Monday, 7 September 2015

Come to the excellent Chiswick Book Festival and tackle my fiendish literary anniversaries quiz!

As I mentioned in my previous post, I’ve come up with a literary quiz for this year’s Chiswick Book Festival. In the past, I've done ones on James Bond and the First World War, but the subject this time around is literary anniversaries, and includes questions about F. Scott Fitzgerald (died 75 tears ago), Alice in Wonderland (published 150 years ago), the Battle of Waterloo (200 years ago), Rudyard Kipling (born 150 years ago), J.K. Rowling (born 50 years ago), Somerset Maugham (died 50 years ago) – you get the drift.

There are 60 questions in all. It only costs £1 to enter (they're already selling like hot-cakes), and you can get a copy if you attend any of the events during the festival. The winner's prize is a Macmillan 150th Anniversary boxed edition of Alice's Adventures in Wonderland and Through the Looking Glass, donated by Fosters Bookshop in Chiswick High Road. Proceeds will go to three excellent (and, I would have thought, uncontroversial) charities: RNIB Talking Books, InterAct Stroke Support, and Doorstep Library.

This year’s programme is, I must say, an absolute corker – I’ve spotted at least ten events I wouldn’t mind attending, including most of the following:
Sir Max Hastings on The Secret War: Spies, Codes and Guerrillas 1939 – 1945
Former Sky new diplomatic editor Tim Marshall and Peter Oborne - Prisoners of Geography: Ten Maps that Tell You Everything You Need to Know about Global Politics
Ferdinand Mount on The Tears of the Rajas: Mutiny, Money and Marriage in India 1805-1905
Former deputy DG Will Wyatt chairs a panel including former head of news, Roger Mosey, on “The BBC at Bay – Again”
After the Final Whistle: the First Rugby World Cup and the First World War
A.N. Wilson being quizzed by our vicar Father Kevin Morris on how to read The Bible (I suspect Father Kevin already knows - I imagine it's for the benefit of the rest of us)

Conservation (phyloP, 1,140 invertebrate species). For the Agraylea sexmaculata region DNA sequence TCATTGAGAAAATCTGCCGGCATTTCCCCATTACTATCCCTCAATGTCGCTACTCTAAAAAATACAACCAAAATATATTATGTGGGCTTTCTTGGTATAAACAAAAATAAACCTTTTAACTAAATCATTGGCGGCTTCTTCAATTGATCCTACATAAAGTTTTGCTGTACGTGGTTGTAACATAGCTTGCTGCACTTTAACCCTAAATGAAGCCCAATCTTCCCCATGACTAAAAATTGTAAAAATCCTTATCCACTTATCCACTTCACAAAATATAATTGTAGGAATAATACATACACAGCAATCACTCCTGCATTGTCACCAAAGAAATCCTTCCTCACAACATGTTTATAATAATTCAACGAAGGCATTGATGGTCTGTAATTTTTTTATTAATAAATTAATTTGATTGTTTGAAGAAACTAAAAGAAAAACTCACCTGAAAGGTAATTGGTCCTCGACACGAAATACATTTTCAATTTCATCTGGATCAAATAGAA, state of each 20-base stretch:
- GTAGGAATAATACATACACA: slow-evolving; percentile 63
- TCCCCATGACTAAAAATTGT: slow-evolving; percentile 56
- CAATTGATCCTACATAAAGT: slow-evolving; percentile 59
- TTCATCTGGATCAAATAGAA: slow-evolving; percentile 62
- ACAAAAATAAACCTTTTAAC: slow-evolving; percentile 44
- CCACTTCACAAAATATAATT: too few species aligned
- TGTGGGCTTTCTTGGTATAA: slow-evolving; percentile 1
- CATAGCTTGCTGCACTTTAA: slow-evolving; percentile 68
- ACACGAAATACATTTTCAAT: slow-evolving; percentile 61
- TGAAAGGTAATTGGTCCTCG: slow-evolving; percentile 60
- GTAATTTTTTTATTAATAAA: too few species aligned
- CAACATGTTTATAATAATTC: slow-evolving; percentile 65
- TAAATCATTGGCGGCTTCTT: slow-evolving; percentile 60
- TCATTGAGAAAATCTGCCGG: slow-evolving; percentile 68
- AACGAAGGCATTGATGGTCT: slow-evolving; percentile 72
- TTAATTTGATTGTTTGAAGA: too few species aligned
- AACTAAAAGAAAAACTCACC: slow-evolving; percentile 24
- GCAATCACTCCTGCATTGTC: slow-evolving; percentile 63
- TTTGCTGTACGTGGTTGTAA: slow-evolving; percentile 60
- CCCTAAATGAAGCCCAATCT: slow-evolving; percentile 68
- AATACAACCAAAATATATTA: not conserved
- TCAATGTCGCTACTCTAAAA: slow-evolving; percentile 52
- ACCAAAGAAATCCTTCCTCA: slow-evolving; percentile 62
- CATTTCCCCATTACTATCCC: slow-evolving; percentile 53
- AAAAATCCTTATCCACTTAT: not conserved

Sandy Burnett on his Idler Guide to Classical Music
There’s also a talk on Anthony Burgess in Chiswick (he and his first wife lived here in the early ‘60s), and a host of people off the tele, including comedienne Helen Lederer, shop expert Mary Portas, Masterchef presenter John Torode (the Aussie, not the baldie), actor Hugh Fraser (Captain Hasting in Poirot), and (I’m very sorry to report) Vince Cable (shome mishtake surely)!

There are a host of other speakers and topics (crime fiction, children’s books, misery memoirs – you name it).

This is the festival’s seventh year. As always, it’s organised by members of our church, St Michael & All Angels, Bedford Park, and the chief organiser is Torin Douglas, who many readers will remember as the BBC’s media correspondent for many years. It takes place mainly at the church (although, as you can tell from the programme, there’s nothing particularly religious about it) and at the Tabard Theatre across the road. The church and the theatre are just around the corner from Turnham Green Station on the District Line (literally a 90 second walk). The festival kicks off on Thursday evening, and lasts till tea-time on Sunday. You can find all the information you’ll need here, and you can download the attractive full-colour programme leaflet here.

Hope to see you there – but please don’t ask me to reveal any of the answers to the quiz: Him Upstairs might get the hump, and I really do not want to get into His bad books.


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